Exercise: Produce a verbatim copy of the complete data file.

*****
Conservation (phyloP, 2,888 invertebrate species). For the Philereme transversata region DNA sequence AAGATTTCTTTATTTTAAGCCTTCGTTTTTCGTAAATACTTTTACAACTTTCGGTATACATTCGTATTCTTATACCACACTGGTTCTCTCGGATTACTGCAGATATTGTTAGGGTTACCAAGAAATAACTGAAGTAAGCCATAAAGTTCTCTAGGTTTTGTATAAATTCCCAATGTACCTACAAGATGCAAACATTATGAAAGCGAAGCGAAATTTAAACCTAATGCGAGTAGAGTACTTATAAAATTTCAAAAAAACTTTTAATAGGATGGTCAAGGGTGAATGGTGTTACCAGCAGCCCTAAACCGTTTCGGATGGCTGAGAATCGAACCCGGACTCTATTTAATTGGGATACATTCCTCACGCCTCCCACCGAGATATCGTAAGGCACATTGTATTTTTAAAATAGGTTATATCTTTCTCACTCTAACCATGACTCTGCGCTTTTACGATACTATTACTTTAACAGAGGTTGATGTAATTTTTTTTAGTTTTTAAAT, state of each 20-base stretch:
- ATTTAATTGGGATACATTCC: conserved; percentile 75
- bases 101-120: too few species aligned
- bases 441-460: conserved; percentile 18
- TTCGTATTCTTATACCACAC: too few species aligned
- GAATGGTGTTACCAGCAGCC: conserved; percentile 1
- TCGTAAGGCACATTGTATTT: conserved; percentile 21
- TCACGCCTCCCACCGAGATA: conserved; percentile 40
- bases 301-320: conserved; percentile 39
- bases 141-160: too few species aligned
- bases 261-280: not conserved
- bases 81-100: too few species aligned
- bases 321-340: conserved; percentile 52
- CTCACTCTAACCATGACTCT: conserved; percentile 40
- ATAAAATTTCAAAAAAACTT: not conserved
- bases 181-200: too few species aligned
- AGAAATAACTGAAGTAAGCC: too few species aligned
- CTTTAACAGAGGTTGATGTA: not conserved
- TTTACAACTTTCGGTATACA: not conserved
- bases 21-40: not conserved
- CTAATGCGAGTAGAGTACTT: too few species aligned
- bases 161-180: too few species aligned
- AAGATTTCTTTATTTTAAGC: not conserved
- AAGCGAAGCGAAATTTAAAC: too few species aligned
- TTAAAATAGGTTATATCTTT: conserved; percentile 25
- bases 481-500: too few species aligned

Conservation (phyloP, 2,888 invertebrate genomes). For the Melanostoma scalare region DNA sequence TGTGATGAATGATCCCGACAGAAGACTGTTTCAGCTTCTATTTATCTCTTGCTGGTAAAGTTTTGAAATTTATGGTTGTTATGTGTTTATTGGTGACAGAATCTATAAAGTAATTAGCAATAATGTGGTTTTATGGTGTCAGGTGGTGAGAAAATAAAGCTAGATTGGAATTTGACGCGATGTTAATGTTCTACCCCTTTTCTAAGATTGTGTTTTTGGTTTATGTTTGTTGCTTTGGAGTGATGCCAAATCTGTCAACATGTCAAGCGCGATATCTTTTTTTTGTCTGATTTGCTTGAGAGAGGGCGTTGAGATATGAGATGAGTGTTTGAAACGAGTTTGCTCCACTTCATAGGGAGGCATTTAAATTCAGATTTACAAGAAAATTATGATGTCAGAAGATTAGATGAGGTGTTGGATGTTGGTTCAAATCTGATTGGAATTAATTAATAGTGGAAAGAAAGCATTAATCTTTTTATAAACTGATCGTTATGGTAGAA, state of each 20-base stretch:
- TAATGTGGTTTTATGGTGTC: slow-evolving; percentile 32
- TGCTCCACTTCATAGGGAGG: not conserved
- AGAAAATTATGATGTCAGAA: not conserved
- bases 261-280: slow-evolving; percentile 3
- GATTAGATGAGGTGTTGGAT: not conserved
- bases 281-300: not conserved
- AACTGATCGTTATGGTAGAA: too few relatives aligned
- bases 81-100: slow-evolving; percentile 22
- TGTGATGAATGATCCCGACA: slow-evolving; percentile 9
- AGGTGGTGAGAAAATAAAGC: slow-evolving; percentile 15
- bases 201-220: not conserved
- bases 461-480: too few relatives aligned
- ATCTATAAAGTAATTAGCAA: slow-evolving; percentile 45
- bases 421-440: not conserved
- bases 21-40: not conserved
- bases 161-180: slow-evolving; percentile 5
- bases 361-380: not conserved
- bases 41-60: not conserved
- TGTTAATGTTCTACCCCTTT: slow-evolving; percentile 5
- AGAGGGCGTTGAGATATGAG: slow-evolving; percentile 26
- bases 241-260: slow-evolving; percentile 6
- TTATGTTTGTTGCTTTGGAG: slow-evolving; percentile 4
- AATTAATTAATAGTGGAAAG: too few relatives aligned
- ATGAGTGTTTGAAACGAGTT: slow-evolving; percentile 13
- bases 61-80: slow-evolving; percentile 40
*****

Conservation (phyloP, 2,888 invertebrate species). For the Philereme transversata region DNA sequence AAGATTTCTTTATTTTAAGCCTTCGTTTTTCGTAAATACTTTTACAACTTTCGGTATACATTCGTATTCTTATACCACACTGGTTCTCTCGGATTACTGCAGATATTGTTAGGGTTACCAAGAAATAACTGAAGTAAGCCATAAAGTTCTCTAGGTTTTGTATAAATTCCCAATGTACCTACAAGATGCAAACATTATGAAAGCGAAGCGAAATTTAAACCTAATGCGAGTAGAGTACTTATAAAATTTCAAAAAAACTTTTAATAGGATGGTCAAGGGTGAATGGTGTTACCAGCAGCCCTAAACCGTTTCGGATGGCTGAGAATCGAACCCGGACTCTATTTAATTGGGATACATTCCTCACGCCTCCCACCGAGATATCGTAAGGCACATTGTATTTTTAAAATAGGTTATATCTTTCTCACTCTAACCATGACTCTGCGCTTTTACGATACTATTACTTTAACAGAGGTTGATGTAATTTTTTTTAGTTTTTAAAT, state of each 20-base stretch:
- ATTTAATTGGGATACATTCC: conserved; percentile 75
- bases 101-120: too few species aligned
- bases 441-460: conserved; percentile 18
- TTCGTATTCTTATACCACAC: too few species aligned
- GAATGGTGTTACCAGCAGCC: conserved; percentile 1
- TCGTAAGGCACATTGTATTT: conserved; percentile 21
- TCACGCCTCCCACCGAGATA: conserved; percentile 40
- bases 301-320: conserved; percentile 39
- bases 141-160: too few species aligned
- bases 261-280: not conserved
- bases 81-100: too few species aligned
- bases 321-340: conserved; percentile 52
- CTCACTCTAACCATGACTCT: conserved; percentile 40
- ATAAAATTTCAAAAAAACTT: not conserved
- bases 181-200: too few species aligned
- AGAAATAACTGAAGTAAGCC: too few species aligned
- CTTTAACAGAGGTTGATGTA: not conserved
- TTTACAACTTTCGGTATACA: not conserved
- bases 21-40: not conserved
- CTAATGCGAGTAGAGTACTT: too few species aligned
- bases 161-180: too few species aligned
- AAGATTTCTTTATTTTAAGC: not conserved
- AAGCGAAGCGAAATTTAAAC: too few species aligned
- TTAAAATAGGTTATATCTTT: conserved; percentile 25
- bases 481-500: too few species aligned

Conservation (phyloP, 2,888 invertebrate genomes). For the Melanostoma scalare region DNA sequence TGTGATGAATGATCCCGACAGAAGACTGTTTCAGCTTCTATTTATCTCTTGCTGGTAAAGTTTTGAAATTTATGGTTGTTATGTGTTTATTGGTGACAGAATCTATAAAGTAATTAGCAATAATGTGGTTTTATGGTGTCAGGTGGTGAGAAAATAAAGCTAGATTGGAATTTGACGCGATGTTAATGTTCTACCCCTTTTCTAAGATTGTGTTTTTGGTTTATGTTTGTTGCTTTGGAGTGATGCCAAATCTGTCAACATGTCAAGCGCGATATCTTTTTTTTGTCTGATTTGCTTGAGAGAGGGCGTTGAGATATGAGATGAGTGTTTGAAACGAGTTTGCTCCACTTCATAGGGAGGCATTTAAATTCAGATTTACAAGAAAATTATGATGTCAGAAGATTAGATGAGGTGTTGGATGTTGGTTCAAATCTGATTGGAATTAATTAATAGTGGAAAGAAAGCATTAATCTTTTTATAAACTGATCGTTATGGTAGAA, state of each 20-base stretch:
- TAATGTGGTTTTATGGTGTC: slow-evolving; percentile 32
- TGCTCCACTTCATAGGGAGG: not conserved
- AGAAAATTATGATGTCAGAA: not conserved
- bases 261-280: slow-evolving; percentile 3
- GATTAGATGAGGTGTTGGAT: not conserved
- bases 281-300: not conserved
- AACTGATCGTTATGGTAGAA: too few relatives aligned
- bases 81-100: slow-evolving; percentile 22
- TGTGATGAATGATCCCGACA: slow-evolving; percentile 9
- AGGTGGTGAGAAAATAAAGC: slow-evolving; percentile 15
- bases 201-220: not conserved
- bases 461-480: too few relatives aligned
- ATCTATAAAGTAATTAGCAA: slow-evolving; percentile 45
- bases 421-440: not conserved
- bases 21-40: not conserved
- bases 161-180: slow-evolving; percentile 5
- bases 361-380: not conserved
- bases 41-60: not conserved
- TGTTAATGTTCTACCCCTTT: slow-evolving; percentile 5
- AGAGGGCGTTGAGATATGAG: slow-evolving; percentile 26
- bases 241-260: slow-evolving; percentile 6
- TTATGTTTGTTGCTTTGGAG: slow-evolving; percentile 4
- AATTAATTAATAGTGGAAAG: too few relatives aligned
- ATGAGTGTTTGAAACGAGTT: slow-evolving; percentile 13
- bases 61-80: slow-evolving; percentile 40